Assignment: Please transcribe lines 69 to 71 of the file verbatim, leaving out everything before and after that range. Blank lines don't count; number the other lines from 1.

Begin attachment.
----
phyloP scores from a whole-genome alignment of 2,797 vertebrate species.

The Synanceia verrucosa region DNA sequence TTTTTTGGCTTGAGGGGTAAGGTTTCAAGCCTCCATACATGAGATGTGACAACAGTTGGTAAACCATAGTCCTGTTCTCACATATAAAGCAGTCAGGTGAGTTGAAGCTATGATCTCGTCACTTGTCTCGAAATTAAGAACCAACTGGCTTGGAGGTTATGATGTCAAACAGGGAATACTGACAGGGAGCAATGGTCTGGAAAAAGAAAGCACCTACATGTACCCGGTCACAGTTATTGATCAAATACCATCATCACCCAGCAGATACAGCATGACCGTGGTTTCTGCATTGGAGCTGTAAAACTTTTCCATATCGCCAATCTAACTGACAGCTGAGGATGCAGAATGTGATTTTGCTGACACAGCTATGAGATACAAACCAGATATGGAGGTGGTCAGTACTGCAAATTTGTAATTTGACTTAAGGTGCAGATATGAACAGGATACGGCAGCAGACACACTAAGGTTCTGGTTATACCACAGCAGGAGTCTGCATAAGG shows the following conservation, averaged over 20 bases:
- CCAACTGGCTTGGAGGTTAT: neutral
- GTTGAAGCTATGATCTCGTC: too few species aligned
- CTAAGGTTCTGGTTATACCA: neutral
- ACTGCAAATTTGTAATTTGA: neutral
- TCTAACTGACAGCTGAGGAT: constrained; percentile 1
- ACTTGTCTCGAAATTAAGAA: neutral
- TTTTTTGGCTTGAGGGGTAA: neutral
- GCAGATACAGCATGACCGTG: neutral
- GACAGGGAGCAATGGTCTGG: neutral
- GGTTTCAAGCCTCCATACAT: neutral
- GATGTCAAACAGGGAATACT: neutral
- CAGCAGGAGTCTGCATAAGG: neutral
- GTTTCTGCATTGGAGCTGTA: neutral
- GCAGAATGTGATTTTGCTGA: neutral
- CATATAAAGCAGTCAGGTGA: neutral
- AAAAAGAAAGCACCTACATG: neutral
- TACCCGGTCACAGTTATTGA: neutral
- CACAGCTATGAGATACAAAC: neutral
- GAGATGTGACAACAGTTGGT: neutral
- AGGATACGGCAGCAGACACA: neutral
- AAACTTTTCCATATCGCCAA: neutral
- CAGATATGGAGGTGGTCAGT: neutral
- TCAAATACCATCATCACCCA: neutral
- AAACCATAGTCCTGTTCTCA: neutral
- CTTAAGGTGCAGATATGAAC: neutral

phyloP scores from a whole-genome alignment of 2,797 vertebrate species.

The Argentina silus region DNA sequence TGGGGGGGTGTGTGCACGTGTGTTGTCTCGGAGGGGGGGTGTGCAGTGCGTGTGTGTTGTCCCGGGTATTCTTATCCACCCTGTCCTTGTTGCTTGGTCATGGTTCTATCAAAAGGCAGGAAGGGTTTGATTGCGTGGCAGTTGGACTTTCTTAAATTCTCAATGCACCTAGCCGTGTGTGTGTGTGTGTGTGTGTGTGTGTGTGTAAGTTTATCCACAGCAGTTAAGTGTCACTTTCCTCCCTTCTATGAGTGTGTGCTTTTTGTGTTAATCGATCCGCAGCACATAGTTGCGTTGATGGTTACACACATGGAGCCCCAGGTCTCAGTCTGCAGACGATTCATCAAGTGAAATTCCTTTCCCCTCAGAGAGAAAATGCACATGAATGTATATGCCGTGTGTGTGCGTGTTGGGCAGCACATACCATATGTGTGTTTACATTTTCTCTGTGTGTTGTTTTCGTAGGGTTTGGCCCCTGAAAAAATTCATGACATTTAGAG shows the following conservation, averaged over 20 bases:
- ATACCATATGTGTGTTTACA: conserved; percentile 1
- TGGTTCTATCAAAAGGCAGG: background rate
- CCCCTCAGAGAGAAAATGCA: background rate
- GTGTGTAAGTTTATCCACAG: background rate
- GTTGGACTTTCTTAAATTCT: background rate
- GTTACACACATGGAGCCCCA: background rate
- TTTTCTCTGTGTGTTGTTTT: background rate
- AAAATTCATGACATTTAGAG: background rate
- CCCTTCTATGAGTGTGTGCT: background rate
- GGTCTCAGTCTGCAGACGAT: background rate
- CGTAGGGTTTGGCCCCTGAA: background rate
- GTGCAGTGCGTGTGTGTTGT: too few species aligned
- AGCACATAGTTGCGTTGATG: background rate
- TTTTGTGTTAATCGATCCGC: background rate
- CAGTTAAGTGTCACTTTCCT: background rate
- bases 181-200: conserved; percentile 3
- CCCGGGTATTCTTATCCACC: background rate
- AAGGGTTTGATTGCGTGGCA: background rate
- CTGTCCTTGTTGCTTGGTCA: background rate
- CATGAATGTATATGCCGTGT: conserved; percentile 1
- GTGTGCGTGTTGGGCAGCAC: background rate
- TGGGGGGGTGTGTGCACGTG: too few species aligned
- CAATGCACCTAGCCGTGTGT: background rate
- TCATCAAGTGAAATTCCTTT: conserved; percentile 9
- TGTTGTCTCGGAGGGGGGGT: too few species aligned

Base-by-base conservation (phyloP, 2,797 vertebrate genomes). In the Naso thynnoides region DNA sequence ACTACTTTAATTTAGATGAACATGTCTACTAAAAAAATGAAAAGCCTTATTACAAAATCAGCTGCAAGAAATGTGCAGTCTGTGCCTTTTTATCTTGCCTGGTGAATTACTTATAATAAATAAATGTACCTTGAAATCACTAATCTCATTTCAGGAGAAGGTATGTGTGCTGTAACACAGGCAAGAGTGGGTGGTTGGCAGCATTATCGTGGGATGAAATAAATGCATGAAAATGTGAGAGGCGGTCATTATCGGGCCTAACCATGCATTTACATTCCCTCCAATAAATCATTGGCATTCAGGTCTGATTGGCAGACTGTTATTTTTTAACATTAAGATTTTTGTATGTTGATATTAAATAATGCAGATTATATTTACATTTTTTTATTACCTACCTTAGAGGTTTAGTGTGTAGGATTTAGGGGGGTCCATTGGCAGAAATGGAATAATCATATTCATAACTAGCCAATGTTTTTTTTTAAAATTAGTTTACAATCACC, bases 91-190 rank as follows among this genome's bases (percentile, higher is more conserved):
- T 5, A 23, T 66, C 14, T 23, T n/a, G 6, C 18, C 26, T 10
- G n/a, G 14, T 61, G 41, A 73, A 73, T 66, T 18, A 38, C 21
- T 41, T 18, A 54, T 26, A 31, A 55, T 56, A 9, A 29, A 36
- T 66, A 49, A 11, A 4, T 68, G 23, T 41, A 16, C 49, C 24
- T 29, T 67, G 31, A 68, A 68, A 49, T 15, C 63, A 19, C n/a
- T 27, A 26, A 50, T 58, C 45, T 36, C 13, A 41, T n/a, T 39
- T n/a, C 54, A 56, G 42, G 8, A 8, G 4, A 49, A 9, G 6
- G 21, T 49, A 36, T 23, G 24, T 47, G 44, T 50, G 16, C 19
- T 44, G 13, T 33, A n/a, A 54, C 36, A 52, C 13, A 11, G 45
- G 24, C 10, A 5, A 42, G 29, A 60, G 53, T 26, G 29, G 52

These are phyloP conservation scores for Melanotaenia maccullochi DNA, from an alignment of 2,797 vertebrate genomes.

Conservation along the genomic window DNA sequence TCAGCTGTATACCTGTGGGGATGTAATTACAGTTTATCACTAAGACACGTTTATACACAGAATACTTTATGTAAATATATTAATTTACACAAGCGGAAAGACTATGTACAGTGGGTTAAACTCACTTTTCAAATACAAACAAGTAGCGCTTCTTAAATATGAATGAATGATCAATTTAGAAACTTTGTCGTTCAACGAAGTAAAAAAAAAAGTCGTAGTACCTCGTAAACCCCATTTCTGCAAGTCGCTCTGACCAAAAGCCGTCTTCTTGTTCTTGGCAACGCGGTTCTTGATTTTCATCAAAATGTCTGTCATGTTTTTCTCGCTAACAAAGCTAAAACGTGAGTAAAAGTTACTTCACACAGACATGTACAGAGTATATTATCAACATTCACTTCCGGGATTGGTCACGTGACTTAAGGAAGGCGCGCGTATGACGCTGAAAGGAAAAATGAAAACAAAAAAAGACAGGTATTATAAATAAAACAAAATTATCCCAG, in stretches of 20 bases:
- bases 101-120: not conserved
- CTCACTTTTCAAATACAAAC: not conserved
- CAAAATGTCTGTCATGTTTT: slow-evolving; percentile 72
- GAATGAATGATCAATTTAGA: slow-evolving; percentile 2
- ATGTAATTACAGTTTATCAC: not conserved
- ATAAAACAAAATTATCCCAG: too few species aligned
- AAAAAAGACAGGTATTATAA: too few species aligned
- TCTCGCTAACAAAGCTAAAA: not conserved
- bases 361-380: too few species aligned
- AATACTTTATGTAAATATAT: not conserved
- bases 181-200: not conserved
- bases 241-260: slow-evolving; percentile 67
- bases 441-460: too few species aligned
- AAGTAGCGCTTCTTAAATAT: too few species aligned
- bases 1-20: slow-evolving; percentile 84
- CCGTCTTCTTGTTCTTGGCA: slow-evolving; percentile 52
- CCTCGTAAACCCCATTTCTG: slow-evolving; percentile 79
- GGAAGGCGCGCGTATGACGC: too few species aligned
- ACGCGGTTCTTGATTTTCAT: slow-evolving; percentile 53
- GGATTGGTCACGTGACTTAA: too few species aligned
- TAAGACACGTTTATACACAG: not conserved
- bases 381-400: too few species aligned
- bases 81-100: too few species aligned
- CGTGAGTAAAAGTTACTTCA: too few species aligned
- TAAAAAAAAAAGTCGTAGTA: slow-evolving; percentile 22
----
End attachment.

- CTCACTTTTCAAATACAAAC: not conserved
- CAAAATGTCTGTCATGTTTT: slow-evolving; percentile 72
- GAATGAATGATCAATTTAGA: slow-evolving; percentile 2